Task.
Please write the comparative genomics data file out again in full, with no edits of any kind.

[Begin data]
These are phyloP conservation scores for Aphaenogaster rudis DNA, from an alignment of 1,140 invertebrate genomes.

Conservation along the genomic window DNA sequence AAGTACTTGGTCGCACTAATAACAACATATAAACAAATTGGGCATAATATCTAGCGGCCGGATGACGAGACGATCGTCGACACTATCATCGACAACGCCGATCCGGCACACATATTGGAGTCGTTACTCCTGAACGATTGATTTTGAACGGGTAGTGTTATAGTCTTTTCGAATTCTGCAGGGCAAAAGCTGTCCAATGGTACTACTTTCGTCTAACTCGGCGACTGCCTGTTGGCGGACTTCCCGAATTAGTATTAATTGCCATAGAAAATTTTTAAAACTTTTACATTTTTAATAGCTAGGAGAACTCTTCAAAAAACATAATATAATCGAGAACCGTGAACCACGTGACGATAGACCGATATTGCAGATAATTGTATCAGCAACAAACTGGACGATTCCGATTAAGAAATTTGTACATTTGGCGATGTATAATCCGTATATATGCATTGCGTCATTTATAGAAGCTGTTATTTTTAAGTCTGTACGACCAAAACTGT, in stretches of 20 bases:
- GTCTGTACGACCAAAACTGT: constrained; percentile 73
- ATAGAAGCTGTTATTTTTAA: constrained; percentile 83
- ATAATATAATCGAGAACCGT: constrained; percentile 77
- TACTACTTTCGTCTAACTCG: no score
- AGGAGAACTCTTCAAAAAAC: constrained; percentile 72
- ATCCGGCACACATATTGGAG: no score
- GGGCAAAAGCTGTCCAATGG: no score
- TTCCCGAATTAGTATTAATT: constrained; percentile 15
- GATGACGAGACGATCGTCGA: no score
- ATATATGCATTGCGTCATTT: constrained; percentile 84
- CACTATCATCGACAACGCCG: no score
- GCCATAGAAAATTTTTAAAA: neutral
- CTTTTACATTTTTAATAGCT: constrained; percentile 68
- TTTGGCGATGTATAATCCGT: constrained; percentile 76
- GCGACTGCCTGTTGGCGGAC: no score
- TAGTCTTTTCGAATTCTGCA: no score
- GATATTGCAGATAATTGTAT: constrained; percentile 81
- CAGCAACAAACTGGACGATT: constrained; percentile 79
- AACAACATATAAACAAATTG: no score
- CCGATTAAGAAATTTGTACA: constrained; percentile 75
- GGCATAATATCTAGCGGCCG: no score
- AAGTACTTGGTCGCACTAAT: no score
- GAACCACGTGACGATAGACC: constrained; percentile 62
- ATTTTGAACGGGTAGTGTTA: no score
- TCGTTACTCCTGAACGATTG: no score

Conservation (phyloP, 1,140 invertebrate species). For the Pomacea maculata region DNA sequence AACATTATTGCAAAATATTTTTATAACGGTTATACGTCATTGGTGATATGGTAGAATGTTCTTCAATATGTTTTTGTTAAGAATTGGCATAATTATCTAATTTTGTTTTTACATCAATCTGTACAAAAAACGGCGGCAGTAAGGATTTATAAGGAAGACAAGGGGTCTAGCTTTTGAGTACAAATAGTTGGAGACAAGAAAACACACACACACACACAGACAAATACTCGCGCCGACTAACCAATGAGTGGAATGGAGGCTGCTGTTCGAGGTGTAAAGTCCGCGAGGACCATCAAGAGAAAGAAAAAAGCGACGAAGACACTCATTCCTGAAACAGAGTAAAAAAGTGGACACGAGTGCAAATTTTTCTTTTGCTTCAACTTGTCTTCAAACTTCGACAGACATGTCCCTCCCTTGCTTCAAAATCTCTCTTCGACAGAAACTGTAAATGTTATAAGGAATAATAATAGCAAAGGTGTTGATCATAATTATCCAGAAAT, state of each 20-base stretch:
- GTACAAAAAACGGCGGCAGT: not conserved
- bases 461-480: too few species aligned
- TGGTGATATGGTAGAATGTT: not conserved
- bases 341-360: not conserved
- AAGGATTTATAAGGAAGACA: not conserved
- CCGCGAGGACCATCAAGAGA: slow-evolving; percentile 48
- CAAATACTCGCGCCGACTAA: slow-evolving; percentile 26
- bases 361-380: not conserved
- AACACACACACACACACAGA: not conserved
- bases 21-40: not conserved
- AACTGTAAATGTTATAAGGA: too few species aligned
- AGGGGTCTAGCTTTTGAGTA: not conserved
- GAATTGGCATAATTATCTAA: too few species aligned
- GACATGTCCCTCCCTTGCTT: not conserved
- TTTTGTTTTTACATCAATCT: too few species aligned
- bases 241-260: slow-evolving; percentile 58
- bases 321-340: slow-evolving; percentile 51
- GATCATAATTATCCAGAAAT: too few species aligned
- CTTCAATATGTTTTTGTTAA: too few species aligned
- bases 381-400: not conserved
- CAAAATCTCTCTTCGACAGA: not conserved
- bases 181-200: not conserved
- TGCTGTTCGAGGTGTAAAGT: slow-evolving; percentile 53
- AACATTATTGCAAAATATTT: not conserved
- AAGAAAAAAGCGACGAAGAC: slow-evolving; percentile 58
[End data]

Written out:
These are phyloP conservation scores for Aphaenogaster rudis DNA, from an alignment of 1,140 invertebrate genomes.

Conservation along the genomic window DNA sequence AAGTACTTGGTCGCACTAATAACAACATATAAACAAATTGGGCATAATATCTAGCGGCCGGATGACGAGACGATCGTCGACACTATCATCGACAACGCCGATCCGGCACACATATTGGAGTCGTTACTCCTGAACGATTGATTTTGAACGGGTAGTGTTATAGTCTTTTCGAATTCTGCAGGGCAAAAGCTGTCCAATGGTACTACTTTCGTCTAACTCGGCGACTGCCTGTTGGCGGACTTCCCGAATTAGTATTAATTGCCATAGAAAATTTTTAAAACTTTTACATTTTTAATAGCTAGGAGAACTCTTCAAAAAACATAATATAATCGAGAACCGTGAACCACGTGACGATAGACCGATATTGCAGATAATTGTATCAGCAACAAACTGGACGATTCCGATTAAGAAATTTGTACATTTGGCGATGTATAATCCGTATATATGCATTGCGTCATTTATAGAAGCTGTTATTTTTAAGTCTGTACGACCAAAACTGT, in stretches of 20 bases:
- GTCTGTACGACCAAAACTGT: constrained; percentile 73
- ATAGAAGCTGTTATTTTTAA: constrained; percentile 83
- ATAATATAATCGAGAACCGT: constrained; percentile 77
- TACTACTTTCGTCTAACTCG: no score
- AGGAGAACTCTTCAAAAAAC: constrained; percentile 72
- ATCCGGCACACATATTGGAG: no score
- GGGCAAAAGCTGTCCAATGG: no score
- TTCCCGAATTAGTATTAATT: constrained; percentile 15
- GATGACGAGACGATCGTCGA: no score
- ATATATGCATTGCGTCATTT: constrained; percentile 84
- CACTATCATCGACAACGCCG: no score
- GCCATAGAAAATTTTTAAAA: neutral
- CTTTTACATTTTTAATAGCT: constrained; percentile 68
- TTTGGCGATGTATAATCCGT: constrained; percentile 76
- GCGACTGCCTGTTGGCGGAC: no score
- TAGTCTTTTCGAATTCTGCA: no score
- GATATTGCAGATAATTGTAT: constrained; percentile 81
- CAGCAACAAACTGGACGATT: constrained; percentile 79
- AACAACATATAAACAAATTG: no score
- CCGATTAAGAAATTTGTACA: constrained; percentile 75
- GGCATAATATCTAGCGGCCG: no score
- AAGTACTTGGTCGCACTAAT: no score
- GAACCACGTGACGATAGACC: constrained; percentile 62
- ATTTTGAACGGGTAGTGTTA: no score
- TCGTTACTCCTGAACGATTG: no score

Conservation (phyloP, 1,140 invertebrate species). For the Pomacea maculata region DNA sequence AACATTATTGCAAAATATTTTTATAACGGTTATACGTCATTGGTGATATGGTAGAATGTTCTTCAATATGTTTTTGTTAAGAATTGGCATAATTATCTAATTTTGTTTTTACATCAATCTGTACAAAAAACGGCGGCAGTAAGGATTTATAAGGAAGACAAGGGGTCTAGCTTTTGAGTACAAATAGTTGGAGACAAGAAAACACACACACACACACAGACAAATACTCGCGCCGACTAACCAATGAGTGGAATGGAGGCTGCTGTTCGAGGTGTAAAGTCCGCGAGGACCATCAAGAGAAAGAAAAAAGCGACGAAGACACTCATTCCTGAAACAGAGTAAAAAAGTGGACACGAGTGCAAATTTTTCTTTTGCTTCAACTTGTCTTCAAACTTCGACAGACATGTCCCTCCCTTGCTTCAAAATCTCTCTTCGACAGAAACTGTAAATGTTATAAGGAATAATAATAGCAAAGGTGTTGATCATAATTATCCAGAAAT, state of each 20-base stretch:
- GTACAAAAAACGGCGGCAGT: not conserved
- bases 461-480: too few species aligned
- TGGTGATATGGTAGAATGTT: not conserved
- bases 341-360: not conserved
- AAGGATTTATAAGGAAGACA: not conserved
- CCGCGAGGACCATCAAGAGA: slow-evolving; percentile 48
- CAAATACTCGCGCCGACTAA: slow-evolving; percentile 26
- bases 361-380: not conserved
- AACACACACACACACACAGA: not conserved
- bases 21-40: not conserved
- AACTGTAAATGTTATAAGGA: too few species aligned
- AGGGGTCTAGCTTTTGAGTA: not conserved
- GAATTGGCATAATTATCTAA: too few species aligned
- GACATGTCCCTCCCTTGCTT: not conserved
- TTTTGTTTTTACATCAATCT: too few species aligned
- bases 241-260: slow-evolving; percentile 58
- bases 321-340: slow-evolving; percentile 51
- GATCATAATTATCCAGAAAT: too few species aligned
- CTTCAATATGTTTTTGTTAA: too few species aligned
- bases 381-400: not conserved
- CAAAATCTCTCTTCGACAGA: not conserved
- bases 181-200: not conserved
- TGCTGTTCGAGGTGTAAAGT: slow-evolving; percentile 53
- AACATTATTGCAAAATATTT: not conserved
- AAGAAAAAAGCGACGAAGAC: slow-evolving; percentile 58